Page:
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1 / 4 Show Caption + Hide Caption – Col. Edward Kendall, 15th Signal Brigade commander, signs a proclamation signifying the start of Sexual Assault Awareness and Prevention Month. (Photo Credit: Laura Levering / U.S. Army Signal School) VIEW ORIGINAL
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2 / 4 Show Caption + Hide Caption – Command Sgt. Maj. Aubrey Russell Jr., 15th Signal Brigade, assists Tamara Awe, U.S. Army Cyber Center of Excellence academic director, as she signs a pledge signifying the start of Sexual Assault Awareness and Prevention Month. (Photo Credit: Laura Levering / U.S. Army Signal School) VIEW ORIGINAL
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3 / 4 Show Caption + Hide Caption – Master Sgt. Amanda Clayton, 15th Signal Brigade sexual assault response coordinator (SARC), signs the brigade's pledge to eliminate sexual harassment and sexual assault. (Photo Credit: Laura Levering / U.S. Army Signal School) VIEW ORIGINAL
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4 / 4 Show Caption + Hide Caption – (Left to right) Kizzy Lee, Master Sgt. Amanda Clayton, and Sgt. 1st Class Misty Nolan, all members of the 15th Signal Brigade Sexual Harassment/Assault Response and Prevention program, stand ready and committed to combating sexual assault and harassment. (Photo Credit: Laura Levering / U.S. Army Signal School) VIEW ORIGINAL

Sexual Assault Awareness and Prevention Month (SAAPM) is an annual campaign recognized by both military and civilian communities in April. But for members of 15th Signal Brigade’s Sexual Harassment/Assault Response and Prevention (SHARP) program, the observance is constant.

The brigade kicked off the observance at its headquarters, days ahead of April 1, where Col. Edward Kendall and Command Sgt. Maj. Aubrey Russell Jr., 15th Sig. Bde. command team, signed a proclamation signifying their commitment to the SHARP program. The oversized poster, along with a table display of SHARP-related resources, will remain in the brigade’s main entryway through April and serve as a reminder for all who enter. Pledge posters will also be signed by the brigade’s subordinate units and displayed throughout the brigade’s area of operations.

Master Sgt. Amanda Clayton, 15th Sig. Bde. sexual assault response coordinator (SARC), said that although it is important to recognize April as SAAPM, she strongly encourages people to view sexual assault awareness and prevention as one of their daily tasks.

“We truly want everyone to recognize and understand that this is not just a topic for April,” Clayton said. “Just as we work year-round, the focus has to be year-round as well because that is how we are going to get closer to prevention.”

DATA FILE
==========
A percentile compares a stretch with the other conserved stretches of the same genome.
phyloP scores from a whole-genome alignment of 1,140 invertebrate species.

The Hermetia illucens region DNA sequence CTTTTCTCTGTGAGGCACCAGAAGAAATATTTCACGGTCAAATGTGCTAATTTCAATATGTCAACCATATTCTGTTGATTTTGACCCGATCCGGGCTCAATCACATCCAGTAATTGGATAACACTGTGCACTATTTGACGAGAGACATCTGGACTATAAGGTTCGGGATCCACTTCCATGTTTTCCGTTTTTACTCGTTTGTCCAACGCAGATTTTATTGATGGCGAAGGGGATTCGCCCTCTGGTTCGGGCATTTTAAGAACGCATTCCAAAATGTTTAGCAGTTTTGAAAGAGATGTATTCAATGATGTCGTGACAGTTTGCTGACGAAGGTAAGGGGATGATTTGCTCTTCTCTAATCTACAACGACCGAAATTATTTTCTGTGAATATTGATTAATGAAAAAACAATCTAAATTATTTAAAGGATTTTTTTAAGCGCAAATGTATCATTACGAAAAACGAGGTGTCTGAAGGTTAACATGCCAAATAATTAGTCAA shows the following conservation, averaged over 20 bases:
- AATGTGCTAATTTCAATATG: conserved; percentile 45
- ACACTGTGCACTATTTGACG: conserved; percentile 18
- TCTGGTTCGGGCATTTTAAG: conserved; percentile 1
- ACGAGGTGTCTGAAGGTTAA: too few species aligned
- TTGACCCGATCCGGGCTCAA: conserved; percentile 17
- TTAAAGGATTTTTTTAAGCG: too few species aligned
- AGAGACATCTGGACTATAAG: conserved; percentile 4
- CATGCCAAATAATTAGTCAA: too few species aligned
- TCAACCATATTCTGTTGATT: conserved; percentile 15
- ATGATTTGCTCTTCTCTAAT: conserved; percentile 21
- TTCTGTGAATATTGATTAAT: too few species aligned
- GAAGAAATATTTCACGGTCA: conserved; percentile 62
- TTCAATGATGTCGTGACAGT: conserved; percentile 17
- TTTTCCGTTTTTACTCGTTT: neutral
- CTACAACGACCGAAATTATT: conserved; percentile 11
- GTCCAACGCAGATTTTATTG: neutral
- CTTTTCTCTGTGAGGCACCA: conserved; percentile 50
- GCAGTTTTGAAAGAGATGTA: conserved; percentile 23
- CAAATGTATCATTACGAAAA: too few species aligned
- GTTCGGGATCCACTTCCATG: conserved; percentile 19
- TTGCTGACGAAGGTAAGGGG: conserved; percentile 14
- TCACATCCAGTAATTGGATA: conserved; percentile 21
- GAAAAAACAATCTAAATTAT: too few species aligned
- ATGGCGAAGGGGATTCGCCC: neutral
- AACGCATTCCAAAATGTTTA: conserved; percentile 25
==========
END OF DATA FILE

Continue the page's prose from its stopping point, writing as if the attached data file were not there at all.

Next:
The Department of Army’s SAAPM theme this year, “Prevention Starts With You,” lines up perfectly with the message Clayton wants to convey through a series of events planned for the month. Activities include weekly virtual “lunch and learns,” a 5K color run, basketball tournament, and a SHARP NCO and Soldier of the Month board. Each event is designed to be educational and fun in hopes the Soldiers walk away better prepared to prevent sexual assault not only within their ranks, but out in the community as well.

“The military has free training … take advantage of it,” said Kizzy Lee, victim advocate, 15th Sig. Bde. “Use it, share and apply outside of the Army. Take what you learn to your house. You can talk to your 5-year-old, your spouse … take it with you.”

In addition to normalizing talk about sexual assault prevention, particularly among service members, Clayton believes that if everyone would simply treat each other as they would a beloved family member, it would go a long way in terms of prevention.

“Ask yourself how you would feel if you saw a family member being treated a certain kind of way,” Clayton said. “If we value each other in the same regard, then perhaps we could get to prevention because then that dignity and respect are there. That’s how you kind of have to look at it – like your own family – because we are an Army family. And when we look at each other in that regard, then it helps us to be able to treat each other as such.”

If you or someone you know is a victim of sexual harassment or assault, Lee said the best thing to do is contact your unit’s SARC or victim advocate and they will ensure proper reporting procedures are followed.

“We’ll go through all those things that we go over in training that no one can remember and we can get them the support that they need … we know it’s a lot,” Lee said.

Victims may also call the DoD Safe Helpline for support, where callers can choose to remain anonymous if they wish. For more information, call 877-995-5247, or visit www.safehelpline.org.